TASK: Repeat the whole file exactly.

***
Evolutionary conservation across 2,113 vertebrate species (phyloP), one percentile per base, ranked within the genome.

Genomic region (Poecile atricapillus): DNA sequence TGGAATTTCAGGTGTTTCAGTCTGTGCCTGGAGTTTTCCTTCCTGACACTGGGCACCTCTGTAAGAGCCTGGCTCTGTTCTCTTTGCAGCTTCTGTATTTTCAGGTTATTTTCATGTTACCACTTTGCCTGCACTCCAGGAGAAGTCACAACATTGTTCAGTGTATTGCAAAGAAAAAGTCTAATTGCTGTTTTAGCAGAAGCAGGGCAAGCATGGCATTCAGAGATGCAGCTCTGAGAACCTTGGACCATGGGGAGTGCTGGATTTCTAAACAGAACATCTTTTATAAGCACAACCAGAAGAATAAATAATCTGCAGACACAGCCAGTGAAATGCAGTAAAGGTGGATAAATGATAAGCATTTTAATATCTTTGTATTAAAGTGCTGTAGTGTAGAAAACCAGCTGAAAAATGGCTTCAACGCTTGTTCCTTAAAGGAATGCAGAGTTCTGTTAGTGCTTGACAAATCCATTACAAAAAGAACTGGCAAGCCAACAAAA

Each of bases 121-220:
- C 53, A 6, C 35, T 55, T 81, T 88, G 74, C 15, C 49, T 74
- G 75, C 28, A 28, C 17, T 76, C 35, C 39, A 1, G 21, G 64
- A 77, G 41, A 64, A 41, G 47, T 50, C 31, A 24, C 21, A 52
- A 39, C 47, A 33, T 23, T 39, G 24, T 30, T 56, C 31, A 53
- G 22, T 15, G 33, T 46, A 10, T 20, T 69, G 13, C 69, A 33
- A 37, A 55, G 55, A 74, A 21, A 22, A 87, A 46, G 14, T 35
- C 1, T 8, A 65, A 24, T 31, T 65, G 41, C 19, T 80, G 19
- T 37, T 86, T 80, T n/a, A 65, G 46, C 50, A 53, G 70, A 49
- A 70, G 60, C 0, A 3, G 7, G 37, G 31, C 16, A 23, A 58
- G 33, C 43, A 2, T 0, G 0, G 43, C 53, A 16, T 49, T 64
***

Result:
Evolutionary conservation across 2,113 vertebrate species (phyloP), one percentile per base, ranked within the genome.

Genomic region (Poecile atricapillus): DNA sequence TGGAATTTCAGGTGTTTCAGTCTGTGCCTGGAGTTTTCCTTCCTGACACTGGGCACCTCTGTAAGAGCCTGGCTCTGTTCTCTTTGCAGCTTCTGTATTTTCAGGTTATTTTCATGTTACCACTTTGCCTGCACTCCAGGAGAAGTCACAACATTGTTCAGTGTATTGCAAAGAAAAAGTCTAATTGCTGTTTTAGCAGAAGCAGGGCAAGCATGGCATTCAGAGATGCAGCTCTGAGAACCTTGGACCATGGGGAGTGCTGGATTTCTAAACAGAACATCTTTTATAAGCACAACCAGAAGAATAAATAATCTGCAGACACAGCCAGTGAAATGCAGTAAAGGTGGATAAATGATAAGCATTTTAATATCTTTGTATTAAAGTGCTGTAGTGTAGAAAACCAGCTGAAAAATGGCTTCAACGCTTGTTCCTTAAAGGAATGCAGAGTTCTGTTAGTGCTTGACAAATCCATTACAAAAAGAACTGGCAAGCCAACAAAA

Each of bases 121-220:
- C 53, A 6, C 35, T 55, T 81, T 88, G 74, C 15, C 49, T 74
- G 75, C 28, A 28, C 17, T 76, C 35, C 39, A 1, G 21, G 64
- A 77, G 41, A 64, A 41, G 47, T 50, C 31, A 24, C 21, A 52
- A 39, C 47, A 33, T 23, T 39, G 24, T 30, T 56, C 31, A 53
- G 22, T 15, G 33, T 46, A 10, T 20, T 69, G 13, C 69, A 33
- A 37, A 55, G 55, A 74, A 21, A 22, A 87, A 46, G 14, T 35
- C 1, T 8, A 65, A 24, T 31, T 65, G 41, C 19, T 80, G 19
- T 37, T 86, T 80, T n/a, A 65, G 46, C 50, A 53, G 70, A 49
- A 70, G 60, C 0, A 3, G 7, G 37, G 31, C 16, A 23, A 58
- G 33, C 43, A 2, T 0, G 0, G 43, C 53, A 16, T 49, T 64